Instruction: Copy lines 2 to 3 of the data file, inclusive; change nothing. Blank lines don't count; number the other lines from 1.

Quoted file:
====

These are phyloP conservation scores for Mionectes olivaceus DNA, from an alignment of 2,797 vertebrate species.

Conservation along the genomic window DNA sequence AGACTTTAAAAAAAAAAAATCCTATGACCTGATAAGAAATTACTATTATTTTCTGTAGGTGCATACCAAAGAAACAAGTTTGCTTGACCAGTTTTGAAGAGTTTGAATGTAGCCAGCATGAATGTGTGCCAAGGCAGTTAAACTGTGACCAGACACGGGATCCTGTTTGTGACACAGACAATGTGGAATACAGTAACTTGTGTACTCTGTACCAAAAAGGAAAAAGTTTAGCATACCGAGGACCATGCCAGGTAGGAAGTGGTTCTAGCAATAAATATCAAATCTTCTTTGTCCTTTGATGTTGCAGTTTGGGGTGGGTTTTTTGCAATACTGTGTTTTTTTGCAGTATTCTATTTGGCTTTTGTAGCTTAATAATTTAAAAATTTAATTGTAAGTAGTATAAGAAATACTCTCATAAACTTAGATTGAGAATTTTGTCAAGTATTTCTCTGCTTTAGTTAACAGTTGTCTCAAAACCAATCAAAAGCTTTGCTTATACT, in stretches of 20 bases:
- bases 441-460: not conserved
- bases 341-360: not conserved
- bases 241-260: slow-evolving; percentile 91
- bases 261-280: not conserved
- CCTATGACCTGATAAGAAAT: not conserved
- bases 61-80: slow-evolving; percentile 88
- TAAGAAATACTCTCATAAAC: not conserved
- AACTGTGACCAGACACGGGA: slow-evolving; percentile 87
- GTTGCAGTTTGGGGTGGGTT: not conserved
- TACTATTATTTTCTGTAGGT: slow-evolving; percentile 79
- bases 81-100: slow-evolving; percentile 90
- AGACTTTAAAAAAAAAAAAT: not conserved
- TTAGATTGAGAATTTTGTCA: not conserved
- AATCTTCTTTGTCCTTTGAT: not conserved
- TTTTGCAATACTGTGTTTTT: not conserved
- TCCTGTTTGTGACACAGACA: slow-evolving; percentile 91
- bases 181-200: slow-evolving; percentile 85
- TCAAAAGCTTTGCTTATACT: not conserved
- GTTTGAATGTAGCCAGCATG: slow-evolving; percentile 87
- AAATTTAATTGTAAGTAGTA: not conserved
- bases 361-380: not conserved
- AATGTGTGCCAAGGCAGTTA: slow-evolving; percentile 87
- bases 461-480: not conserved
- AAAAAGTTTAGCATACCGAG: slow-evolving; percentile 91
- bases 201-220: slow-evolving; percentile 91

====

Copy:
Conservation along the genomic window DNA sequence AGACTTTAAAAAAAAAAAATCCTATGACCTGATAAGAAATTACTATTATTTTCTGTAGGTGCATACCAAAGAAACAAGTTTGCTTGACCAGTTTTGAAGAGTTTGAATGTAGCCAGCATGAATGTGTGCCAAGGCAGTTAAACTGTGACCAGACACGGGATCCTGTTTGTGACACAGACAATGTGGAATACAGTAACTTGTGTACTCTGTACCAAAAAGGAAAAAGTTTAGCATACCGAGGACCATGCCAGGTAGGAAGTGGTTCTAGCAATAAATATCAAATCTTCTTTGTCCTTTGATGTTGCAGTTTGGGGTGGGTTTTTTGCAATACTGTGTTTTTTTGCAGTATTCTATTTGGCTTTTGTAGCTTAATAATTTAAAAATTTAATTGTAAGTAGTATAAGAAATACTCTCATAAACTTAGATTGAGAATTTTGTCAAGTATTTCTCTGCTTTAGTTAACAGTTGTCTCAAAACCAATCAAAAGCTTTGCTTATACT, in stretches of 20 bases:
- bases 441-460: not conserved